A Houston Abode Marries Classic and Modern Design


There’s no fairy-tale beginning here: When the owners of this Houston home first laid eyes on it, they were not charmed. An unfinished house in The Woodlands, the Southern Colonial’s most redeeming quality was its location—close to the kids’ schools and to town. Its style felt traditional and earnest, a far cry from the bright modern space the owners desired.

Then fate—or rather, their longtime designer and builder Kevin Spearman—stepped in with an enchanting vision for the space. “I talked them through a new direction,” Spearman says. “We had to strip things down, edit them out. We’d get rid of the heaviness and let the materials and construction speak for themselves.” Inspired by their trust in Spearman (this home would be their fourth project together) and the ideas he described, the owners bought the home mid-project and turned it over to the builders at Windstone Partners, the sister company to Spearman’s design firm.

Without moving walls, the team transformed the home’s style into a striking marriage of classic and contemporary design. Spearman reworked the main interior architectural features—cabinetry, trim and fireplaces—giving them simple forms and clean lines. “Those elements set the tone for the rest of the house,” he says. The designer clad the foyer and living room in large-scale paneling, and the dining room in similar wainscoting, to give the spaces a crisp, warm look without the trappings of traditionalism. Gone is the elaborate grand staircase’s wooden handrail, a delicate iron version taking its place.

The kitchen is its own Cinderella story, rescued from plans for highly wrought cabinetry and moldings. Spearman skipped the upper cabinets, opting instead for some open shelves, and added large windows to infuse the expansive room with natural light. A painted brick wall offers texture without ornamentation. “I love adding elements of the exterior to the interior,” Spearman says. Minimalist custom iron doors on tracks are functional art, closing off the food and butler’s pantries. Spearman even talked the owners into an aqua Viking range, which took a little convincing. “I was skeptical of a blue appliance at first,” the wife says. “But the moral of the story is, ‘Trust your designer.’ I love everything about the kitchen. It has this lovely contemporary feel, and we spend most of our time in the space.”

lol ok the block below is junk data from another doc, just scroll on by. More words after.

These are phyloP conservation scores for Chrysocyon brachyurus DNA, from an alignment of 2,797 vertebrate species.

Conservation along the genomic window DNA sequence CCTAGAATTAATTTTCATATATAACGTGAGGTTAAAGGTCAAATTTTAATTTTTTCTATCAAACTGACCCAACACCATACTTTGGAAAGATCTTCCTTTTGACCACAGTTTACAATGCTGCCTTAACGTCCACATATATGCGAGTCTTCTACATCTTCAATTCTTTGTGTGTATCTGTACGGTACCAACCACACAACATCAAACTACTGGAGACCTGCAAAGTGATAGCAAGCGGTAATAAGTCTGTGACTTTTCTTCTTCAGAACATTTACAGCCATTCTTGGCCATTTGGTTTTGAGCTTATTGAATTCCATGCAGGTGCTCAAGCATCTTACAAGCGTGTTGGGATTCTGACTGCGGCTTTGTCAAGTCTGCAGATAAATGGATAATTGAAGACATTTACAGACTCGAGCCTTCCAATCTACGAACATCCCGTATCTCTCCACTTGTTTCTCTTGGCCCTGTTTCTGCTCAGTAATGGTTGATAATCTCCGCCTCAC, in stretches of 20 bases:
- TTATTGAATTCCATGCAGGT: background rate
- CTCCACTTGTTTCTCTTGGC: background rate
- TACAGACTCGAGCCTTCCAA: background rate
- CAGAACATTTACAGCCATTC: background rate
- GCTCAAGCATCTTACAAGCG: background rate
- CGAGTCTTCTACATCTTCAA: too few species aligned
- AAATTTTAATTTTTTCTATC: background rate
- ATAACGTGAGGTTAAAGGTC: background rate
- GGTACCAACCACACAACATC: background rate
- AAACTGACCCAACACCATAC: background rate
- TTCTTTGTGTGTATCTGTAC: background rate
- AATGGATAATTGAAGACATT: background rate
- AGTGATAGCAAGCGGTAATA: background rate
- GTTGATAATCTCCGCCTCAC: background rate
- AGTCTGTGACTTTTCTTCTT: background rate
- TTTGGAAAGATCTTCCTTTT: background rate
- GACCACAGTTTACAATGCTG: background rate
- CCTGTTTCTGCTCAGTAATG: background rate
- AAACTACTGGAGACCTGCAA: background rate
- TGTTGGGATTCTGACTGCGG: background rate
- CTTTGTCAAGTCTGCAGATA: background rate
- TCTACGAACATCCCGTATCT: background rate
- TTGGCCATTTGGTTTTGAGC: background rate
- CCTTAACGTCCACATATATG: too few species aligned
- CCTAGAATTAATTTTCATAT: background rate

As Spearman selected furnishings for the revamped home, he aimed for “a collected feel, as if the home evolved over time,” he says. Each room is an assemblage of pieces that share sleek silhouettes, fine details and high-quality materials. “In every room, we have metal, glass, maybe a hand-painted piece, really fine upholstery, and an antique or vintage item,” he says. “But room to room, you get consistency because the collections feel similar. That’s a key component to the contemporary edge in a classic home: a pared-down feel so you don’t find a new material or new design era in every room.” Spearman points to the matching brass Jean de Merry chandeliers in the living and dining rooms, both visible from the entry. The pair gives balance and symmetry—and a hint of midcentury appeal. Similarly, the designer chose fabrics that have a fine hand, such as the Great Plains line from Holly Hunt. Spearman relied on textural quality rather than pattern to convey style.

The result is a home “that’s perfect for us,” the wife says. For his part, Spearman relishes the process of watching his longtime clients’ tastes evolve. “Time and people change,” he says. “This home fits their family at this time in their lives. It’s the place everyone they love gathers together in a pretty setting,”—happily ever after.